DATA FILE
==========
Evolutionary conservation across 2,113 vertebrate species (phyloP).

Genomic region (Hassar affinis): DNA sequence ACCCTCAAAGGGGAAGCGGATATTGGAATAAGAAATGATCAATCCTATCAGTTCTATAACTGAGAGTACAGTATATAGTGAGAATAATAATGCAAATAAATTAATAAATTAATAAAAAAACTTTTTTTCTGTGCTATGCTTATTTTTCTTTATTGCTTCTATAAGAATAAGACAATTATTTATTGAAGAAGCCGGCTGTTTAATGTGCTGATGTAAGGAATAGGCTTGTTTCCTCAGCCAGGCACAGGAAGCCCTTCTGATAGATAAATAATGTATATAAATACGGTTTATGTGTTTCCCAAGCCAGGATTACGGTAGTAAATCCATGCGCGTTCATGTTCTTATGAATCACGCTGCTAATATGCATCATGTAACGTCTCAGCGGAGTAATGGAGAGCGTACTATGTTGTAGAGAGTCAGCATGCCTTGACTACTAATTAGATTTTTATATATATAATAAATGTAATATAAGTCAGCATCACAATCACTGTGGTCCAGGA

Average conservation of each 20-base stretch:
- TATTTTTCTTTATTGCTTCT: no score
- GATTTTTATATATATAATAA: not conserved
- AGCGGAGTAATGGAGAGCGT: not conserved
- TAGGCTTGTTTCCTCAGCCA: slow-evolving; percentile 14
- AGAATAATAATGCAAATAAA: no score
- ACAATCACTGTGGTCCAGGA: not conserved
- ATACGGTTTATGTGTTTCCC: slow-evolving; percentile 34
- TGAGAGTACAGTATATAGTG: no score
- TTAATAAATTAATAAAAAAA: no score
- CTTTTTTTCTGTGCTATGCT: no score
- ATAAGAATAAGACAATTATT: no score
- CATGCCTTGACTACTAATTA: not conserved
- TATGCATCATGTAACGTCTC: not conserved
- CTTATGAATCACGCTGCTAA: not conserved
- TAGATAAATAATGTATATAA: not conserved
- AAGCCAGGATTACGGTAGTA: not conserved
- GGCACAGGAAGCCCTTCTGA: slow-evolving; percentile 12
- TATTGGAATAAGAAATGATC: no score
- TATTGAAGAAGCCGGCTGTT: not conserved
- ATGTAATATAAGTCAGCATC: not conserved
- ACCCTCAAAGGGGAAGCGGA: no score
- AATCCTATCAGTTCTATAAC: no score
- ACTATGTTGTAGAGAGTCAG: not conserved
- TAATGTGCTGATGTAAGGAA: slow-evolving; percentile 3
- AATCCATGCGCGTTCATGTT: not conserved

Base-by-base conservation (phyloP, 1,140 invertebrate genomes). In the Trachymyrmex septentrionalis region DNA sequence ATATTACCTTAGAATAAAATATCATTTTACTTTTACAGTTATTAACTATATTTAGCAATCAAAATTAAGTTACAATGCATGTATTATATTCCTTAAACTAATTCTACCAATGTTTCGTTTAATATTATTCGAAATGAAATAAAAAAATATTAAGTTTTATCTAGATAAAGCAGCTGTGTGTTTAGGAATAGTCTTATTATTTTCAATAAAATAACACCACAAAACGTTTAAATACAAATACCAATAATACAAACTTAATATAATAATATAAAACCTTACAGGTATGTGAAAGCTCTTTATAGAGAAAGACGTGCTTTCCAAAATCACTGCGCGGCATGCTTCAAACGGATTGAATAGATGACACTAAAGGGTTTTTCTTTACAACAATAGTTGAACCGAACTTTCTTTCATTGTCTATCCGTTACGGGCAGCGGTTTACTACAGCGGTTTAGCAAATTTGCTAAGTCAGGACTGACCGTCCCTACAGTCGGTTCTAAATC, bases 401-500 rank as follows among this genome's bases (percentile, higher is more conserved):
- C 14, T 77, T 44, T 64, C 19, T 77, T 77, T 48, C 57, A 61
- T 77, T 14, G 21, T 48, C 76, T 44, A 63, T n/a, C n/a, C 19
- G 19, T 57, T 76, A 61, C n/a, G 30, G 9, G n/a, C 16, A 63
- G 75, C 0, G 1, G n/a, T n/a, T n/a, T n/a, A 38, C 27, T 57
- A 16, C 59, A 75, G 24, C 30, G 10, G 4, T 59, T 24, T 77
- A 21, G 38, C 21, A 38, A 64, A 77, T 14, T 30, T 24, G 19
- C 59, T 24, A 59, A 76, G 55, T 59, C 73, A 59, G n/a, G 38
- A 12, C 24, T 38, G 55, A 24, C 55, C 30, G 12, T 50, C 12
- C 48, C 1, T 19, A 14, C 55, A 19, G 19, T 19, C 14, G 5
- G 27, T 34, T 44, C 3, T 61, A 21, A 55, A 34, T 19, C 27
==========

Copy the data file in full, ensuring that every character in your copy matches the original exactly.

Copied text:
Evolutionary conservation across 2,113 vertebrate species (phyloP).

Genomic region (Hassar affinis): DNA sequence ACCCTCAAAGGGGAAGCGGATATTGGAATAAGAAATGATCAATCCTATCAGTTCTATAACTGAGAGTACAGTATATAGTGAGAATAATAATGCAAATAAATTAATAAATTAATAAAAAAACTTTTTTTCTGTGCTATGCTTATTTTTCTTTATTGCTTCTATAAGAATAAGACAATTATTTATTGAAGAAGCCGGCTGTTTAATGTGCTGATGTAAGGAATAGGCTTGTTTCCTCAGCCAGGCACAGGAAGCCCTTCTGATAGATAAATAATGTATATAAATACGGTTTATGTGTTTCCCAAGCCAGGATTACGGTAGTAAATCCATGCGCGTTCATGTTCTTATGAATCACGCTGCTAATATGCATCATGTAACGTCTCAGCGGAGTAATGGAGAGCGTACTATGTTGTAGAGAGTCAGCATGCCTTGACTACTAATTAGATTTTTATATATATAATAAATGTAATATAAGTCAGCATCACAATCACTGTGGTCCAGGA

Average conservation of each 20-base stretch:
- TATTTTTCTTTATTGCTTCT: no score
- GATTTTTATATATATAATAA: not conserved
- AGCGGAGTAATGGAGAGCGT: not conserved
- TAGGCTTGTTTCCTCAGCCA: slow-evolving; percentile 14
- AGAATAATAATGCAAATAAA: no score
- ACAATCACTGTGGTCCAGGA: not conserved
- ATACGGTTTATGTGTTTCCC: slow-evolving; percentile 34
- TGAGAGTACAGTATATAGTG: no score
- TTAATAAATTAATAAAAAAA: no score
- CTTTTTTTCTGTGCTATGCT: no score
- ATAAGAATAAGACAATTATT: no score
- CATGCCTTGACTACTAATTA: not conserved
- TATGCATCATGTAACGTCTC: not conserved
- CTTATGAATCACGCTGCTAA: not conserved
- TAGATAAATAATGTATATAA: not conserved
- AAGCCAGGATTACGGTAGTA: not conserved
- GGCACAGGAAGCCCTTCTGA: slow-evolving; percentile 12
- TATTGGAATAAGAAATGATC: no score
- TATTGAAGAAGCCGGCTGTT: not conserved
- ATGTAATATAAGTCAGCATC: not conserved
- ACCCTCAAAGGGGAAGCGGA: no score
- AATCCTATCAGTTCTATAAC: no score
- ACTATGTTGTAGAGAGTCAG: not conserved
- TAATGTGCTGATGTAAGGAA: slow-evolving; percentile 3
- AATCCATGCGCGTTCATGTT: not conserved

Base-by-base conservation (phyloP, 1,140 invertebrate genomes). In the Trachymyrmex septentrionalis region DNA sequence ATATTACCTTAGAATAAAATATCATTTTACTTTTACAGTTATTAACTATATTTAGCAATCAAAATTAAGTTACAATGCATGTATTATATTCCTTAAACTAATTCTACCAATGTTTCGTTTAATATTATTCGAAATGAAATAAAAAAATATTAAGTTTTATCTAGATAAAGCAGCTGTGTGTTTAGGAATAGTCTTATTATTTTCAATAAAATAACACCACAAAACGTTTAAATACAAATACCAATAATACAAACTTAATATAATAATATAAAACCTTACAGGTATGTGAAAGCTCTTTATAGAGAAAGACGTGCTTTCCAAAATCACTGCGCGGCATGCTTCAAACGGATTGAATAGATGACACTAAAGGGTTTTTCTTTACAACAATAGTTGAACCGAACTTTCTTTCATTGTCTATCCGTTACGGGCAGCGGTTTACTACAGCGGTTTAGCAAATTTGCTAAGTCAGGACTGACCGTCCCTACAGTCGGTTCTAAATC, bases 401-500 rank as follows among this genome's bases (percentile, higher is more conserved):
- C 14, T 77, T 44, T 64, C 19, T 77, T 77, T 48, C 57, A 61
- T 77, T 14, G 21, T 48, C 76, T 44, A 63, T n/a, C n/a, C 19
- G 19, T 57, T 76, A 61, C n/a, G 30, G 9, G n/a, C 16, A 63
- G 75, C 0, G 1, G n/a, T n/a, T n/a, T n/a, A 38, C 27, T 57
- A 16, C 59, A 75, G 24, C 30, G 10, G 4, T 59, T 24, T 77
- A 21, G 38, C 21, A 38, A 64, A 77, T 14, T 30, T 24, G 19
- C 59, T 24, A 59, A 76, G 55, T 59, C 73, A 59, G n/a, G 38
- A 12, C 24, T 38, G 55, A 24, C 55, C 30, G 12, T 50, C 12
- C 48, C 1, T 19, A 14, C 55, A 19, G 19, T 19, C 14, G 5
- G 27, T 34, T 44, C 3, T 61, A 21, A 55, A 34, T 19, C 27